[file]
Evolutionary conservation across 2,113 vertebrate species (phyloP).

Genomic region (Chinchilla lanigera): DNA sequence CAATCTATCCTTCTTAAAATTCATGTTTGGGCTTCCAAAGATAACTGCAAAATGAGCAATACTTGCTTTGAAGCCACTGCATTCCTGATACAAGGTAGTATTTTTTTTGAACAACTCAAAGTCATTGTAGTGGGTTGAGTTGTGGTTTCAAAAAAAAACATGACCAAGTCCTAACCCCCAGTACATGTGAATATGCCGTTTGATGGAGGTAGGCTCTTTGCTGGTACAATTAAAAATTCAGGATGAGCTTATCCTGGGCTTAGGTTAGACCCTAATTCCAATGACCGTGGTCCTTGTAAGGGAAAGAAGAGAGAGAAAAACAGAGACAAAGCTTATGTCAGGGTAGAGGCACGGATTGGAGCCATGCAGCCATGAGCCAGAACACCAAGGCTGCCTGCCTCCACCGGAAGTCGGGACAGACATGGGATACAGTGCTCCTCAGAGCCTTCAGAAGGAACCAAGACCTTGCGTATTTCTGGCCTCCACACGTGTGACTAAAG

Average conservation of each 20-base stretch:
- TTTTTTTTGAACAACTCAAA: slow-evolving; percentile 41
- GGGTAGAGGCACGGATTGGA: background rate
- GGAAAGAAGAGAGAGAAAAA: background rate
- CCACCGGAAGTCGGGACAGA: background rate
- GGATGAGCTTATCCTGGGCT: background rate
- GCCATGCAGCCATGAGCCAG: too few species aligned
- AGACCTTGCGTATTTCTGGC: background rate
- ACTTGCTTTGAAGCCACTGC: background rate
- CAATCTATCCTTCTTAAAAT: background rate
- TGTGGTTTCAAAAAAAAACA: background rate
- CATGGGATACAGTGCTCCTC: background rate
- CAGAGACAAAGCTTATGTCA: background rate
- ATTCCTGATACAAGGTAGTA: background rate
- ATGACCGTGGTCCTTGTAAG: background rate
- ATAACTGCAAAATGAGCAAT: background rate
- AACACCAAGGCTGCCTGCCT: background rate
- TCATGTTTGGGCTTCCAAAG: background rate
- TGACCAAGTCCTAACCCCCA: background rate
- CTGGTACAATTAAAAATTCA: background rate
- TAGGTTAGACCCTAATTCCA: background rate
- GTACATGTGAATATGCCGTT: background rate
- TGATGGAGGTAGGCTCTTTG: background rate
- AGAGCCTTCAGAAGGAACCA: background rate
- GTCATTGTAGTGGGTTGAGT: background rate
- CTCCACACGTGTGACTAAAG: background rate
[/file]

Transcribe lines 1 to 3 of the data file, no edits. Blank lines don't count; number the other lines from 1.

Evolutionary conservation across 2,113 vertebrate species (phyloP).

Genomic region (Chinchilla lanigera): DNA sequence CAATCTATCCTTCTTAAAATTCATGTTTGGGCTTCCAAAGATAACTGCAAAATGAGCAATACTTGCTTTGAAGCCACTGCATTCCTGATACAAGGTAGTATTTTTTTTGAACAACTCAAAGTCATTGTAGTGGGTTGAGTTGTGGTTTCAAAAAAAAACATGACCAAGTCCTAACCCCCAGTACATGTGAATATGCCGTTTGATGGAGGTAGGCTCTTTGCTGGTACAATTAAAAATTCAGGATGAGCTTATCCTGGGCTTAGGTTAGACCCTAATTCCAATGACCGTGGTCCTTGTAAGGGAAAGAAGAGAGAGAAAAACAGAGACAAAGCTTATGTCAGGGTAGAGGCACGGATTGGAGCCATGCAGCCATGAGCCAGAACACCAAGGCTGCCTGCCTCCACCGGAAGTCGGGACAGACATGGGATACAGTGCTCCTCAGAGCCTTCAGAAGGAACCAAGACCTTGCGTATTTCTGGCCTCCACACGTGTGACTAAAG

Average conservation of each 20-base stretch: